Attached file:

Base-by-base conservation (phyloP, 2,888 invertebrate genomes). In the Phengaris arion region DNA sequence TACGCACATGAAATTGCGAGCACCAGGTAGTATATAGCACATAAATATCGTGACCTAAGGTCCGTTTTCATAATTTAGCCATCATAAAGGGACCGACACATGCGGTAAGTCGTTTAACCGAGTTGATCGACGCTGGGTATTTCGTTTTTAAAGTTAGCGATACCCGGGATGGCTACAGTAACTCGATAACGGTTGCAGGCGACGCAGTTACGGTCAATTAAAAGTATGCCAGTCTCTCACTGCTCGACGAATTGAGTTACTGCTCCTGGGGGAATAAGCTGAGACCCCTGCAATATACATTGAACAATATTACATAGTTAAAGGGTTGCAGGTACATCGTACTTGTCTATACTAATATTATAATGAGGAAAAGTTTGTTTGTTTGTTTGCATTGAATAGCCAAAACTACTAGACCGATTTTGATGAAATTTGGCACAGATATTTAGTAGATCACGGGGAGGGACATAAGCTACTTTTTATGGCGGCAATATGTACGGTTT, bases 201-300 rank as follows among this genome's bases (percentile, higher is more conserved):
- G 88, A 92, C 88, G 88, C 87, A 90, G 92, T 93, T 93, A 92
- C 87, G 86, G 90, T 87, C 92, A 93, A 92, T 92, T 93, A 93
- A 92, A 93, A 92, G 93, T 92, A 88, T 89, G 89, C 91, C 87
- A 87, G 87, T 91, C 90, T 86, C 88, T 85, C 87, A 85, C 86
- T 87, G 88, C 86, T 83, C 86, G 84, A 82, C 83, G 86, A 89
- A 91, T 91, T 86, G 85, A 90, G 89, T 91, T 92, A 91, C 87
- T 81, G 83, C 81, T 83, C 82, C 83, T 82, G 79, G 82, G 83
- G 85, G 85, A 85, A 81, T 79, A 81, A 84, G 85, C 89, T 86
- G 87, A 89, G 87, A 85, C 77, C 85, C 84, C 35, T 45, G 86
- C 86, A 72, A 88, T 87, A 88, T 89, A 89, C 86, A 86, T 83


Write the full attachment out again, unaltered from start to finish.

Base-by-base conservation (phyloP, 2,888 invertebrate genomes). In the Phengaris arion region DNA sequence TACGCACATGAAATTGCGAGCACCAGGTAGTATATAGCACATAAATATCGTGACCTAAGGTCCGTTTTCATAATTTAGCCATCATAAAGGGACCGACACATGCGGTAAGTCGTTTAACCGAGTTGATCGACGCTGGGTATTTCGTTTTTAAAGTTAGCGATACCCGGGATGGCTACAGTAACTCGATAACGGTTGCAGGCGACGCAGTTACGGTCAATTAAAAGTATGCCAGTCTCTCACTGCTCGACGAATTGAGTTACTGCTCCTGGGGGAATAAGCTGAGACCCCTGCAATATACATTGAACAATATTACATAGTTAAAGGGTTGCAGGTACATCGTACTTGTCTATACTAATATTATAATGAGGAAAAGTTTGTTTGTTTGTTTGCATTGAATAGCCAAAACTACTAGACCGATTTTGATGAAATTTGGCACAGATATTTAGTAGATCACGGGGAGGGACATAAGCTACTTTTTATGGCGGCAATATGTACGGTTT, bases 201-300 rank as follows among this genome's bases (percentile, higher is more conserved):
- G 88, A 92, C 88, G 88, C 87, A 90, G 92, T 93, T 93, A 92
- C 87, G 86, G 90, T 87, C 92, A 93, A 92, T 92, T 93, A 93
- A 92, A 93, A 92, G 93, T 92, A 88, T 89, G 89, C 91, C 87
- A 87, G 87, T 91, C 90, T 86, C 88, T 85, C 87, A 85, C 86
- T 87, G 88, C 86, T 83, C 86, G 84, A 82, C 83, G 86, A 89
- A 91, T 91, T 86, G 85, A 90, G 89, T 91, T 92, A 91, C 87
- T 81, G 83, C 81, T 83, C 82, C 83, T 82, G 79, G 82, G 83
- G 85, G 85, A 85, A 81, T 79, A 81, A 84, G 85, C 89, T 86
- G 87, A 89, G 87, A 85, C 77, C 85, C 84, C 35, T 45, G 86
- C 86, A 72, A 88, T 87, A 88, T 89, A 89, C 86, A 86, T 83